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Amusement park selling inspiration

Yes, there are valuable sales lessons to learn at Universal Studios. They might initially promote themselves as being all about thrill rides and movie sets, but my takeaway was a great sales approach. 

Weeks ago on vacation, my son and I were able to visit the theme park. We had only a very short time to see as many things as possible. This was our objective and our goal.

While approaching the hour-long queue for the Jurassic Park Adventure, an employee was encouraging those visitors that could be flexible to consider standing in the “single riders” line. My son and I obliged and ended up saving 50 minutes of wait time, and we were on the same “boat” anyway for the ride.

The latest and greatest attraction that opened up at the park was the Transformers ride. Again, we slid into the single-riders line and saved almost two hours of wait time. Fortunately, we were also placed in the same vehicle for the ride. 

Before purchasing our regular theme park tickets, we noticed an option for a VIP experience. The price was more than triple the regular price but gave ticket holders the chance to skip to the front of the line at every ride and show.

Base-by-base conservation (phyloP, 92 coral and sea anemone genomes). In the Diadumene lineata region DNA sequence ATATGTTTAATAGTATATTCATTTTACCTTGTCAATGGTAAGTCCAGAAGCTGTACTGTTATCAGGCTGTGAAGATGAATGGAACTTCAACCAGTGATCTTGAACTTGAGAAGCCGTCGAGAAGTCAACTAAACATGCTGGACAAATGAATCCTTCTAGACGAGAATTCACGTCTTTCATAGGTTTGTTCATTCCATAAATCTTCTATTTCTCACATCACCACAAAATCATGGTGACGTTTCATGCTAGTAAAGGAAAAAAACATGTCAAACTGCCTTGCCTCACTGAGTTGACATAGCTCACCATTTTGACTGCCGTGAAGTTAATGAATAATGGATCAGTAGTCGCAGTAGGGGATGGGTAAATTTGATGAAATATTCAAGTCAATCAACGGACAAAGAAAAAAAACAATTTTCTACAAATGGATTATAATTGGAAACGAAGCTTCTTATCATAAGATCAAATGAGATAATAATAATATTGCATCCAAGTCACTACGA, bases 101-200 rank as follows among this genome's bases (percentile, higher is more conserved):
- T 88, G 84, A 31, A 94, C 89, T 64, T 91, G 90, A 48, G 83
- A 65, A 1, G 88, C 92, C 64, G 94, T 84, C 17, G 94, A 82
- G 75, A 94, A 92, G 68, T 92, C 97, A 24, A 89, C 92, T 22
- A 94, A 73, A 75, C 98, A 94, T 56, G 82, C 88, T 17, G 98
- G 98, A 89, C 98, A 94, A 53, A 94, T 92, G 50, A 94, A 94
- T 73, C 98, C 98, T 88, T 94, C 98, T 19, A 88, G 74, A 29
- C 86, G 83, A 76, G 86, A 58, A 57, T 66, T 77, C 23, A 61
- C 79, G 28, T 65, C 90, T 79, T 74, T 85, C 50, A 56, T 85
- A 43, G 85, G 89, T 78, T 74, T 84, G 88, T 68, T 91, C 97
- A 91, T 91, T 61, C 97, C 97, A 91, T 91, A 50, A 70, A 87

Our objective was clear: Enjoy as many things in the park as possible in a very short time. We were flexible, as we did not need to be sitting next to each other on the rides. Cost was a factor, as I was not willing to pay three times the price for our admission.

For those purchasing the VIP experience, their objective was also to see as many things in the park in as short a time as possible while money was not a factor in their decision. Convenience and special treatment were major considerations.

Do you have clients that could fit into either of these profiles? Perhaps a very high-end financial institution is willing to pay extra to be in a warm climate in February, while a lower-rated youth sports team may consider going to a desert location in July.

True partnerships need to exist with either client so that expectations and budgets can be met. 

Have you had success in convincing a customer to be flexible in order to meet their needs? Please share in the comments below.

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